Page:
Day 6: Chinese Television is just plain sad for foreigners! Not even a single English channel. Turns out the Chinese government has banned all non-Chinese channels and has made dish antennas that can catch international channels illegal!! That’s pure BS!! This was one of the many instances I found myself cursing the Chinese government during my stay. Even the locals loath the government and have repeatedly expressed their hatred for it to me.
Check out this Youtube vid I made in dedication to the Chinese television………

Day 8: One word: LOUD! That’s what Chinese are. Don’t get me wrong, I don’t mean that as an offensive statement. It’s just the way they are accustomed to. A phone conversation, a chat in a restaurant….whatever the case may be, you’ll see them shouting away to the point that it seems to be an argument rather than a conversation.
Moved into an international dorm today, which should help me with meeting new people. Made some German & American friends who are exchange students here for the semester. How they interact in the classes, let alone learn the courses offered, is beyond me.

Day 10: Checked out the main city today, including the famous “Bund” or as its known in Chinese, “Wai Tan”. In one mile, you can see fifty-two buildings of many architectural styles, such as Renaissance, Romanesque, Gothic, Beaux-Arts, Neo-Classical, Baroque, and Art Deco. Had company of a Chinese friend, Henry (his “English name” obviously), who was visiting Shanghai as well. A ferry ride along the river, a walk in the park and some snaps with a newly wed couple later, I decided to head back.

Day 13: Its surprisingly hard to find a huge person around here! Guess thats the effect the chinese cuisine has. Don’t get me wrong, it is great! It tastes wonderful but I guess its the fact that most of the stuff is steamed or boiled, that makes it so good for you. You’ll rarely find fried food here. If you see a fat Chinese, he’s probably been to the local KFC one too many times.

Day 15: Weekend#2!! The day started with me heading downtown to Shanghai Tattoo (http://www.shanghaitattoo.com/), to have a chat with Zhuo Dan Ting, one of the best tattoo artists in the country. Later met up with my friend Rong ( and not-so-surprisingly, she is often wrong, which is why we got lost in the subway on all the wrong trains :/ ) for a trip around the city. Had a great time with her, having traditional Chinese cuisine, and visiting Hongqiao (an art gallery, her idea…) and Dapuqiao, a commercial circle with very tight alleys , busy with foreigners and filled with restaurants, art shops etc.

Day 21: My boss leaves for Germany for a week on official business. The opportunity is too tempting, so I end up skipping work and on a trip to Beijing :D. A wonderful place and I must say, the great wall is REALLY GREAT! Was approached by random asian folks quite a few times who wanted to have a snap taken with me! Closest I’ll get to feeling like a celebrity I guess….. A 3 day stay at Beijing took care of Ming Tombs, The Great Wall, Forbidden City, Summer Palace and the Tiananmen Square. The nights were spent in my hotel bar getting to know new people and playing foosball. After all this time in China, the best time I had was while having drinks with my new friends from around the world and watching the first game of the FIFA World Cup 2010.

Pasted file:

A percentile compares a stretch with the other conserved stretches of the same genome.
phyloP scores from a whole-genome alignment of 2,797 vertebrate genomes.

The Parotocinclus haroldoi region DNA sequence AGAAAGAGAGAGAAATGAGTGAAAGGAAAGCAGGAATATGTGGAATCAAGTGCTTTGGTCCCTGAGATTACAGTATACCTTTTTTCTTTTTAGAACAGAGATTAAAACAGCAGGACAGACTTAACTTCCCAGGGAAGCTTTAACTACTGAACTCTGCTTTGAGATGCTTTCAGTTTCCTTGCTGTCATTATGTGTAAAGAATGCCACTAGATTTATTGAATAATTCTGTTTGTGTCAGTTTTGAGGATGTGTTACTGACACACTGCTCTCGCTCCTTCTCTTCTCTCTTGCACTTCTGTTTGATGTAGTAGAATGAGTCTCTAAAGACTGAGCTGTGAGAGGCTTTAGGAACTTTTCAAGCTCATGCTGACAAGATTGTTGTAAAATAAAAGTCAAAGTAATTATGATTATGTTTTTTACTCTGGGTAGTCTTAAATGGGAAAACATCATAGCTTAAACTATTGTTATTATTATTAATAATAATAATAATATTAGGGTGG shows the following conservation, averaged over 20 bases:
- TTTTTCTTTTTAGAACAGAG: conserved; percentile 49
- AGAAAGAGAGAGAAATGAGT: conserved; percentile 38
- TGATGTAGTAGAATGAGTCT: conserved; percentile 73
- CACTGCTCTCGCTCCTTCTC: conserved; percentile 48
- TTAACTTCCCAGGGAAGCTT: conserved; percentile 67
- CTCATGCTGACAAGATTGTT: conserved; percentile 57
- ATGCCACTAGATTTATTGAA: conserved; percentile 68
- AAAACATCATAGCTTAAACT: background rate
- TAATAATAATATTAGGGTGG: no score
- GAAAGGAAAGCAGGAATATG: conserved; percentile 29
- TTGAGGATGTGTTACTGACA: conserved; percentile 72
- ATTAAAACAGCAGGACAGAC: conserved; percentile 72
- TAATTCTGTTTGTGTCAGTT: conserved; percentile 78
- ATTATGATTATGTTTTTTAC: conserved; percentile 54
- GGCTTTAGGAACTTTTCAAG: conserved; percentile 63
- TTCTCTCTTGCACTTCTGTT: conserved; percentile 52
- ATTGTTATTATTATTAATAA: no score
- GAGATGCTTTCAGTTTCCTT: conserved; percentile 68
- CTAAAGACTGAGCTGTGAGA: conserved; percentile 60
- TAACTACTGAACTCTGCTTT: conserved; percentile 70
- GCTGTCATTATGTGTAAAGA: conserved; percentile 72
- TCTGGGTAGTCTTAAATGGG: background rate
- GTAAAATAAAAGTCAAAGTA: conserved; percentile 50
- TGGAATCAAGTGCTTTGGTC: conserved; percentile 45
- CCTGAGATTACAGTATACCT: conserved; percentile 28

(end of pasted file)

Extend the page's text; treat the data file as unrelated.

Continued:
On my last day in Beijing, took a trip to the Donghua Yeshi Night market for feasting on delicacies such as scorpions, squids, frog legs, snakes etc. Ummmm…. OM NOM NOM NOM!! Check out the vid:
Was also approached by a bunch of hookers, inviting me for a “massage” xP

Day 28: Another weekend in Shanghai…. this one was quite a quiet one with me hanging with some friends and travelling to the People’s Square and Nanjing Road for passing some time. Great places to go shopping and check out one of the biggest commercial hubs in Shanghai. Turns out its one of the world’s busiest shopping streets. Later I head to a tattoo studio to talk to a tatt artist about some issues I’ve been having regarding my tatt design.

It saddens me to not be able to experience Shanghai at night since I hear the city is just stunning after dark. I live quite far from downtown, in order to be close to my workplace. So I’m never able to stay late in the city. I plan to rent a room in some hotel downtown for one of the weekends for a night city tour, night photography of this amazing city, and some clubbing at one of the many happening places here.

Day 35: This is THE DAY! The day I get inked!! But first I head to the Grand Mercure to meet my friend from college, Rohan, who is visiting China before starting work at Singapore a month later. Not due for my tatt appointment till noon, so decided to visit the Shanghai Zoo with my Chinese friend, Rong, for killing some time. But alas, fate had other plans! Lot of mishap on the subway where I found out the station I intended to use was closed for construction, the station for changing to another line was closed and being used via another one blah blah…. Was too late for the zoo so just spent some time with Rong at Zongshan Park and got to the Tattoo Studio after lunch.

After a little discussion with the artist and a few changes from my part to the design, we got down to it. Two and a half hours of needles piercing my upper arm like a sewing machine and finally was pleased with the outcome. My idea to create this design was for the tribal pattern to depict the the energy/forces running through us and the Yin Yang symbol (a.k.a Tai-Chi in Chinese) to show the balance between different aspects of everything. So basically the design denotes the balance necessary in life in everything we do which makes the things perfect.